Benue State governor, Samuel Ortom on Tuesday confirmed this development to newsmen in Makurdi.
The association had few days after governor Samuel Ortom assented to the Open Grazing Prohibition and Ranches Establishment bill threatened to challenge the law in court.
It claimed that Fulanis are the first settler of Benue valley and as such original owners of Benue state.
The suit filed at federal high court Abuja with no FHC/ABJ/CS/527/2017 was instituted by Trustees of Miyeittii Allah Kautal Hore socio cultural association, Alhaji Abdullahi Bello Bodojo and Engineer Salleh Alhassan through their counsel, Aliyu Ahmed and associates.
Joined in the suit are the National Assembly, Attorney General of Federation, Inspector General of Police, Benue State house of Assembly, Benue State Government and Benue Commissioner of Police.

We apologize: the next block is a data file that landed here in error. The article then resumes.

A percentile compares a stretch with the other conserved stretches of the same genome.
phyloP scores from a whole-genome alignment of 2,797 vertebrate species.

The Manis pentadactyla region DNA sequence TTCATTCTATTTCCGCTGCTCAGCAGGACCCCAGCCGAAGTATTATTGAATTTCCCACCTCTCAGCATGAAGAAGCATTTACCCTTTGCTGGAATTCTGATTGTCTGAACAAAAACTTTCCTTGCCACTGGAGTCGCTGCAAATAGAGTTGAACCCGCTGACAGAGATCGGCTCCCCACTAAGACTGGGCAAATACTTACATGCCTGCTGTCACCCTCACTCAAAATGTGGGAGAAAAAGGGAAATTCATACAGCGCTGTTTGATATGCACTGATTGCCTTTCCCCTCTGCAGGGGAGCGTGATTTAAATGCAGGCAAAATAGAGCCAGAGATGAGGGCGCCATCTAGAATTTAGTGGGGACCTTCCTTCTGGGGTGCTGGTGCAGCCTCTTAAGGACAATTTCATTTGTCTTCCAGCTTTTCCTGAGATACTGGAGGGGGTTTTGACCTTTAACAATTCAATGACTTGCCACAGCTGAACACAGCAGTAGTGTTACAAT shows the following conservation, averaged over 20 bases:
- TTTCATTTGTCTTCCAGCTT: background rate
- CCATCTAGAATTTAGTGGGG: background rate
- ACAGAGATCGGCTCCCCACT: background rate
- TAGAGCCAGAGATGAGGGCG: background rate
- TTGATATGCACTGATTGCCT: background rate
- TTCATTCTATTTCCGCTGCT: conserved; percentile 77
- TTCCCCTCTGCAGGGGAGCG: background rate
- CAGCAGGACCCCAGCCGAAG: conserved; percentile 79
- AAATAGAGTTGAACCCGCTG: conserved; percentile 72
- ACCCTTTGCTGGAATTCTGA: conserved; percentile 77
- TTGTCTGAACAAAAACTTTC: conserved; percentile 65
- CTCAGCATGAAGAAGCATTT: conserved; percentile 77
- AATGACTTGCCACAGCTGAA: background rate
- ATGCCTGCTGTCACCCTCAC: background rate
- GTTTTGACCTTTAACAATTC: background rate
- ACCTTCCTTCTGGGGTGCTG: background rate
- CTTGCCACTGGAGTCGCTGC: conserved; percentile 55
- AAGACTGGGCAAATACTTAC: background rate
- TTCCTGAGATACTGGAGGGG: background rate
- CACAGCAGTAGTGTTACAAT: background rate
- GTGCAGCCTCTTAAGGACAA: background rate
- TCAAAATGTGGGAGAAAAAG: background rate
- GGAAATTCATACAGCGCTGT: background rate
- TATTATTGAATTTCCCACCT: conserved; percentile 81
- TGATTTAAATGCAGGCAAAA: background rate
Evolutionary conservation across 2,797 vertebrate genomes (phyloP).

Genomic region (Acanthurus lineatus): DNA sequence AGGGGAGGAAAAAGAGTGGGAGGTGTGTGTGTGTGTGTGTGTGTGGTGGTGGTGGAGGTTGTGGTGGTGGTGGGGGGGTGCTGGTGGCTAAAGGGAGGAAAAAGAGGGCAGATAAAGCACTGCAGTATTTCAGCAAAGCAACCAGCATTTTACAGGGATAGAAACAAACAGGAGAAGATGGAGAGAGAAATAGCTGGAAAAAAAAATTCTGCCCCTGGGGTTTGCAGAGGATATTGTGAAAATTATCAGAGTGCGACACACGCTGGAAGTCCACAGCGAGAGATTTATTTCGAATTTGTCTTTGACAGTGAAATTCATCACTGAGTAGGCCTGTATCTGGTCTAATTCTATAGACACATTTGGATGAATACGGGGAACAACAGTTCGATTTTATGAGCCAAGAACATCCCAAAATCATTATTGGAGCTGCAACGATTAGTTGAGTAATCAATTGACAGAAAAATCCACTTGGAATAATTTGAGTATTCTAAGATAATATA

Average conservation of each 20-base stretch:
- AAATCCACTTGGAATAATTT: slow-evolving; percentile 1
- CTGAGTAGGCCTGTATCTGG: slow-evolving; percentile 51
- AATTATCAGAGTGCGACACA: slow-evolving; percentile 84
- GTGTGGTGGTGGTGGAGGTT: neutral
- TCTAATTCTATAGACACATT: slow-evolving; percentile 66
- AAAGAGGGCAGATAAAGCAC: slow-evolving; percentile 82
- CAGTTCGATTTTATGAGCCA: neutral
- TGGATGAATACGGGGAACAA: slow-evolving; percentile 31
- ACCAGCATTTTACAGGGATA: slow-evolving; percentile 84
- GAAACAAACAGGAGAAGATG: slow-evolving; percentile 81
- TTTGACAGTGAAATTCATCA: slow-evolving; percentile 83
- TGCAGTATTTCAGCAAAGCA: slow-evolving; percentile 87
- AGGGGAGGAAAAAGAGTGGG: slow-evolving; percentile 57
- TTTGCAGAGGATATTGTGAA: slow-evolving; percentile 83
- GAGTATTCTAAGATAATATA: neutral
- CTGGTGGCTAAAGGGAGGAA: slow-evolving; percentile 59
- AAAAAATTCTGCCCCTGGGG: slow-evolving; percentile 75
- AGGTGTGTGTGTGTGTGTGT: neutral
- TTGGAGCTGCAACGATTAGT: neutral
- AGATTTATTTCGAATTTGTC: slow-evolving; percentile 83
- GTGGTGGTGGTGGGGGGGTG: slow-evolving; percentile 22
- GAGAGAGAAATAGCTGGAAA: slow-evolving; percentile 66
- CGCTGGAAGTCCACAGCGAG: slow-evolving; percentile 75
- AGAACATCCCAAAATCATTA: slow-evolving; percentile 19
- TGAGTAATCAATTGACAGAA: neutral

The suit is challenging the state law which it claims contradicted the freedom of movement as encapsulated in the constitution of the federal republic of Nigeria.
Governor Ortom told newsmen that as a law abiding citizen, he was not perturbed by the decision of the cattle breeders to seek to frustrate his peace efforts through legal means, positing that the state would slog it out with the group in court.
He said he was waiting for the courts to tell him that it was unlawful for him to initiate a bill for the law and send to the State House of Assembly, stressing that he believes in the rule of law and would never resort to violence in addressing security challenges.
“Our administration believes in rule of law and we follow due process of the law in coming out with the anti grazing law because I see it as my constitutional responsibility to protect lives and property of my people including those of the herdsmen.”
“Because the law seeks the establishment of ranches not just for cattle but for all livestock including pigs, goats and sheep.”